The West Systems reacted with the foam and made an incredibly solid fit. I have to admit, when I did the very front locker tube it was pretty hot outside and the additional heat caused by the reacting epoxy and foam got so hot it scared me.

It all cooled off and everything is incredibly strong.

The job overall was very easy but it would be easier and less time consuming if I didn't have to make the fiberglass tubes. I couldn't find any. If someone finds a source of them, I wouldn't even think of going through the hassle of flaring the brass tubes.

I'm going to repeat this process again between the top of the floor/deck into the motor well. I'm going to install three 1 1/4" tubes through the lip of the motor well and have ball scuppers inside the motor well so water doesn't come in backwards. Water will drain off of the deck through the tubes, into the motorwell, then drain out ball scuppers I'm adding to the transom.
This is necessary because I'm extending the motorwell from the little factory 3" lip on the deck up to the full height of the sides. I figure three of these tubes should be sufficient drainage.


Edited by Vances Revenge on 12/02/17 - 11:33 PM
 
Randy Zink
#6 Print Post
Posted on 12/03/17 - 10:36 AM
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Thanks again for all the advice and tool offers. The PVC idea is very interesting as I work with it on my job. I think people like the original look of brass but PVC may be the better mouse trap.

 
Vances Revenge
#7 Print Post
Posted on 12/03/17 - 11:22 AM
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Hi Randy,

The problem I couldn't find an answer to utilizing PVC is sealing it. I couldn't find a sealer that sticks to PVC well enough to feel like it will not leak over time. That is why I used fiberglass instead of PVC.

Vance

 
gchuba
#8 Print Post
Posted on 12/03/17 - 1:53 PM
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I use PVC pipe for water service and sleeves for various underground utilities. Correct installation requires a highly volatile primer to break/chaff the outer surface. You then apply solvent (usually misnamed glue) to attach the pieces. The pieces are melted together......not glued. Vance is right on the money with his observation about finding a compatible sealant. Without the nasty purple primer sometimes the pipe rejects the solvent. I would stick with factory install or use boat making materials like Vance did.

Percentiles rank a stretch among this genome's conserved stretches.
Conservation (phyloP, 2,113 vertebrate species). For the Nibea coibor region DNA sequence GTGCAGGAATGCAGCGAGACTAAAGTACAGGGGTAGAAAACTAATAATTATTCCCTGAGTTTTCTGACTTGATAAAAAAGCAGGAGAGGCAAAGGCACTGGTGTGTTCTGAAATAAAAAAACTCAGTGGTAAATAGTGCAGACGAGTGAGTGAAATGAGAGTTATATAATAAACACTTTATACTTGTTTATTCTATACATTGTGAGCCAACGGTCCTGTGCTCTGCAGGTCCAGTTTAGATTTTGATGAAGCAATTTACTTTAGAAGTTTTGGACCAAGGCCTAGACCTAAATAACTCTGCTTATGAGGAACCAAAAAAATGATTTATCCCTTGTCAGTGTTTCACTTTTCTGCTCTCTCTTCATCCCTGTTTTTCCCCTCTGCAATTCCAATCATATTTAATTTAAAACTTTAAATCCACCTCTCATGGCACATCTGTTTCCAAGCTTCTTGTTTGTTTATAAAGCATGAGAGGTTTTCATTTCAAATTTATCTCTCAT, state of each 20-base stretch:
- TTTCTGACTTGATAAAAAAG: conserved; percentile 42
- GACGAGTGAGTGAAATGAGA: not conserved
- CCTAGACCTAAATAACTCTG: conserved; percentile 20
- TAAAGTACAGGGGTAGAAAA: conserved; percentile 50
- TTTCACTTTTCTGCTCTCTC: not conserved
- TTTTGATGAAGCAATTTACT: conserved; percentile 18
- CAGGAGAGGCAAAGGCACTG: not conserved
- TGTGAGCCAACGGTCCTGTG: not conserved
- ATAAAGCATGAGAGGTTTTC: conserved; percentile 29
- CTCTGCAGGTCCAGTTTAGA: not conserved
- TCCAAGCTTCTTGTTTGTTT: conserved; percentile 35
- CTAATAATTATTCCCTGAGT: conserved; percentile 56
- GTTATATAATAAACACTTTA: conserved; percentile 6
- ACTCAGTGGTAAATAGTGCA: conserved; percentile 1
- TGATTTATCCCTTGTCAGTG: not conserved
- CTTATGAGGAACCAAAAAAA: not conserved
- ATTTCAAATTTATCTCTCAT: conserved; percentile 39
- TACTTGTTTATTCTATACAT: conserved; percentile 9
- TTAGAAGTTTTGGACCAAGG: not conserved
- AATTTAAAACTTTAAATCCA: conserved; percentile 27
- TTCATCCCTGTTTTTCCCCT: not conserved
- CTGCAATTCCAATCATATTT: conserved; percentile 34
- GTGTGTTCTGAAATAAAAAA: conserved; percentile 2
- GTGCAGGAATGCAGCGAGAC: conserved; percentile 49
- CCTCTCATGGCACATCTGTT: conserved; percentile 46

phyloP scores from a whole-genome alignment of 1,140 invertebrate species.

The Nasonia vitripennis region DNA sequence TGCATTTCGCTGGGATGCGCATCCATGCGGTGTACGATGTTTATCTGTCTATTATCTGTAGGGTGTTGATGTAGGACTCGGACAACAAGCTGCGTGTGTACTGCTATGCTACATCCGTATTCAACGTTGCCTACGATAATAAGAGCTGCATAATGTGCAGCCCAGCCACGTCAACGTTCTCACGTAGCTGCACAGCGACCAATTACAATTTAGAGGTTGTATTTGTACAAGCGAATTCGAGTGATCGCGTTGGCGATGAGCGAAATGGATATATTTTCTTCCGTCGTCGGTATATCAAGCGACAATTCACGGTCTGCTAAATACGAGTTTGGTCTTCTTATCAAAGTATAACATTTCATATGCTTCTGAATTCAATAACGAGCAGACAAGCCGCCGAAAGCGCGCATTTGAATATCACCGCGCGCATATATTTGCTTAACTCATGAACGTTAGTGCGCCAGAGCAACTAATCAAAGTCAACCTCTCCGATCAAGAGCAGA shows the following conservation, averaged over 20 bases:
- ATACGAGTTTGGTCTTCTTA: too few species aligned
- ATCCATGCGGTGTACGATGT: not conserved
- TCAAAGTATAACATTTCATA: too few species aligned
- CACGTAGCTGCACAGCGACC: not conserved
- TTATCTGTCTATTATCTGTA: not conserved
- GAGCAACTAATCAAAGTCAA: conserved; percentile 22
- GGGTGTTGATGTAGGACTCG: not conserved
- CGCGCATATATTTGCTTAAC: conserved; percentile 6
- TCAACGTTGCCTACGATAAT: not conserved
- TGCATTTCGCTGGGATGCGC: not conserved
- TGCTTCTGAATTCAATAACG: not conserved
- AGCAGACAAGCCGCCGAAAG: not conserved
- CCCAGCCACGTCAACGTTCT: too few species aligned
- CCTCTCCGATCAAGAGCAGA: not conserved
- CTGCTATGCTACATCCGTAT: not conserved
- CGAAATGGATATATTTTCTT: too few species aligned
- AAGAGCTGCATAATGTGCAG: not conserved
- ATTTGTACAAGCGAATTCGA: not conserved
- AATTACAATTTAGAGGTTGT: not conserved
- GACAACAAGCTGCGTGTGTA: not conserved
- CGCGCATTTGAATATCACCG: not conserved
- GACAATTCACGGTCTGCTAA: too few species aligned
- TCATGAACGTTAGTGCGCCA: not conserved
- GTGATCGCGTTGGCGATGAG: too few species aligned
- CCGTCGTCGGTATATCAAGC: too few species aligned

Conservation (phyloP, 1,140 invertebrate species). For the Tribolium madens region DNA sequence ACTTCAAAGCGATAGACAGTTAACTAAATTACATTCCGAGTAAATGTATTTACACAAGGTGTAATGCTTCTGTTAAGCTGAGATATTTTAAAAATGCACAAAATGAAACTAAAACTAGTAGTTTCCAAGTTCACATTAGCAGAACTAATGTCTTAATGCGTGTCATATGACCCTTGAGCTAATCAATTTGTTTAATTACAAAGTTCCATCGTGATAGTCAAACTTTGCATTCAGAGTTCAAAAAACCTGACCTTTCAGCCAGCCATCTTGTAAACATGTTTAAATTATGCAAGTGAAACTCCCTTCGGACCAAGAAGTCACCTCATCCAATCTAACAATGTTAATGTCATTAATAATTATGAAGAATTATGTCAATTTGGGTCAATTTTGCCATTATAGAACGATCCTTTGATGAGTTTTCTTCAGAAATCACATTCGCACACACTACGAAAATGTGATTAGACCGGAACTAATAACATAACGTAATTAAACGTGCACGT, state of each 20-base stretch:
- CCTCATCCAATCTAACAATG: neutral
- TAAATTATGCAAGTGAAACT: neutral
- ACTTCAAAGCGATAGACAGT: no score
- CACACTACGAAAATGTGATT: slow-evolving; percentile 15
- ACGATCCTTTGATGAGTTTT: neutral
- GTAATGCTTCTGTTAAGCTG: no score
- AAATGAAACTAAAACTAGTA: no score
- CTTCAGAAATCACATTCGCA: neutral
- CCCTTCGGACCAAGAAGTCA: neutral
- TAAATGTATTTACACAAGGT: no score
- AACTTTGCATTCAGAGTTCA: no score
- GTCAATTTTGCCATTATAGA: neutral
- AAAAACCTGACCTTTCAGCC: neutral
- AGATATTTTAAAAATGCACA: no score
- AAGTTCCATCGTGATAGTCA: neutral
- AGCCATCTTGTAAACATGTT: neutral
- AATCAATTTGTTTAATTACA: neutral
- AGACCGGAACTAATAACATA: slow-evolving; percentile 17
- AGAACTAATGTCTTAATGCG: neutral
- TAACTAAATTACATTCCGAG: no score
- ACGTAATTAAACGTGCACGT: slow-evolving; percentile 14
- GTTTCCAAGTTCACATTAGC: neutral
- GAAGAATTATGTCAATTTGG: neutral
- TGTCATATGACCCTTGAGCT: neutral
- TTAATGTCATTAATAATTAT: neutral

Joe Kriz
#9 Print Post
Posted on 12/03/17 - 2:05 PM
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See our article section on Brass Drain Tube replacement.
http://www.whalercentral.com/articles...icle_id=42
http://www.whalercentral.com/photogal...hoto_id=54

PVC tubes
http://www.whalercentral.com/articles...icle_id=94


Joe Kriz -
1977 Montauk 17'
 
gchuba
#10 Print Post
Posted on 12/03/17 - 10:28 PM
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Joe,
I looked up the pvc article. Looks like 5200 is the recommended sealant/adhesive. Pretty permanent stuff. By the pictures I do not see how you can use the plastic tubes with the 1984 Outrage. On my 1979 22' Revenge, all the through hull tubes have different angles on the flange. I am pleased with the brass tubing for my replacement. With care after, annealing the brass tubes ends, I was extremely pleased with my results with the steep angles. Would the Plastic tubes.....to work/waterproof correctly......have to have a pretty flat 90 degree surface to have them seat properly???? Some of my angles are pretty steep and using a filler to compensate would have them stick out pretty far.

 
Joe Kriz
#11 Print Post
Posted on 12/04/17 - 4:07 PM
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gchuba,
Some folks asked about the PVC and other asked about the Brass.
Just some other ideas for different boats.

Randy, your BW dealer is just a dealer and not a Factory installation.
I'm sure there are many other dealers across the world that use different approaches to installing drain tubes that they prefer.
As long as it works and doesn't leak.


Joe Kriz -
1977 Montauk 17'